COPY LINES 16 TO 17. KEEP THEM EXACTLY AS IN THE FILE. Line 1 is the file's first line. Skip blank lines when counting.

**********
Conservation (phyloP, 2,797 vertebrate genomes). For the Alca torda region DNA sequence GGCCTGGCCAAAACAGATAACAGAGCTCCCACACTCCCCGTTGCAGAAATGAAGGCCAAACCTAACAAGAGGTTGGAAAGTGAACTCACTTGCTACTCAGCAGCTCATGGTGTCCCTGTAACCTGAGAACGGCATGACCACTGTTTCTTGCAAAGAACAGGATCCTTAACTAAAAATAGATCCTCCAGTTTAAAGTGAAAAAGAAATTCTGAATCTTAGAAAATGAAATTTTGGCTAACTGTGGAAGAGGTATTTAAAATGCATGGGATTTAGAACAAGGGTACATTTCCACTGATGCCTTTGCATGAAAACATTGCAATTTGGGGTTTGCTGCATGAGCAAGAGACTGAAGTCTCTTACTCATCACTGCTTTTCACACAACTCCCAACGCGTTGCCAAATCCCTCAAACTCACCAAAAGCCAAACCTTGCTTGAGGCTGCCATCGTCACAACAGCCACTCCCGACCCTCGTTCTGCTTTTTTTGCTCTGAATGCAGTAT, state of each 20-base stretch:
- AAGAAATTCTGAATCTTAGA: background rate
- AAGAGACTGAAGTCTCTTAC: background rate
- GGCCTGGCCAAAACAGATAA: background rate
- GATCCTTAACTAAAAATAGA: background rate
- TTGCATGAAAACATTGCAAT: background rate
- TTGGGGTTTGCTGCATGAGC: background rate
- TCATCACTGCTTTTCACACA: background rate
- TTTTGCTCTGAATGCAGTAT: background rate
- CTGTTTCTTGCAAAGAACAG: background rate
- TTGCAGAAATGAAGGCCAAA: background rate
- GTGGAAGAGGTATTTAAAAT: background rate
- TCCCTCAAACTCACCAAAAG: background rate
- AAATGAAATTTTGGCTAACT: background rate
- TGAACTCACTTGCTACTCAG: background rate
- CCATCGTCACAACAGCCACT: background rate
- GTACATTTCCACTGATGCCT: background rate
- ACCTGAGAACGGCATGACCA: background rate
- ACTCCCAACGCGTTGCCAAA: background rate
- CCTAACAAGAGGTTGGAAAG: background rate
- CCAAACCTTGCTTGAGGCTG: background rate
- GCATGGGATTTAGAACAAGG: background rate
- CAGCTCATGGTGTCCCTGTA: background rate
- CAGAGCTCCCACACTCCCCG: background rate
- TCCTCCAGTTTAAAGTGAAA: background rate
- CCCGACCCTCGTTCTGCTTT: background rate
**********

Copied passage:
- CCATCGTCACAACAGCCACT: background rate
- GTACATTTCCACTGATGCCT: background rate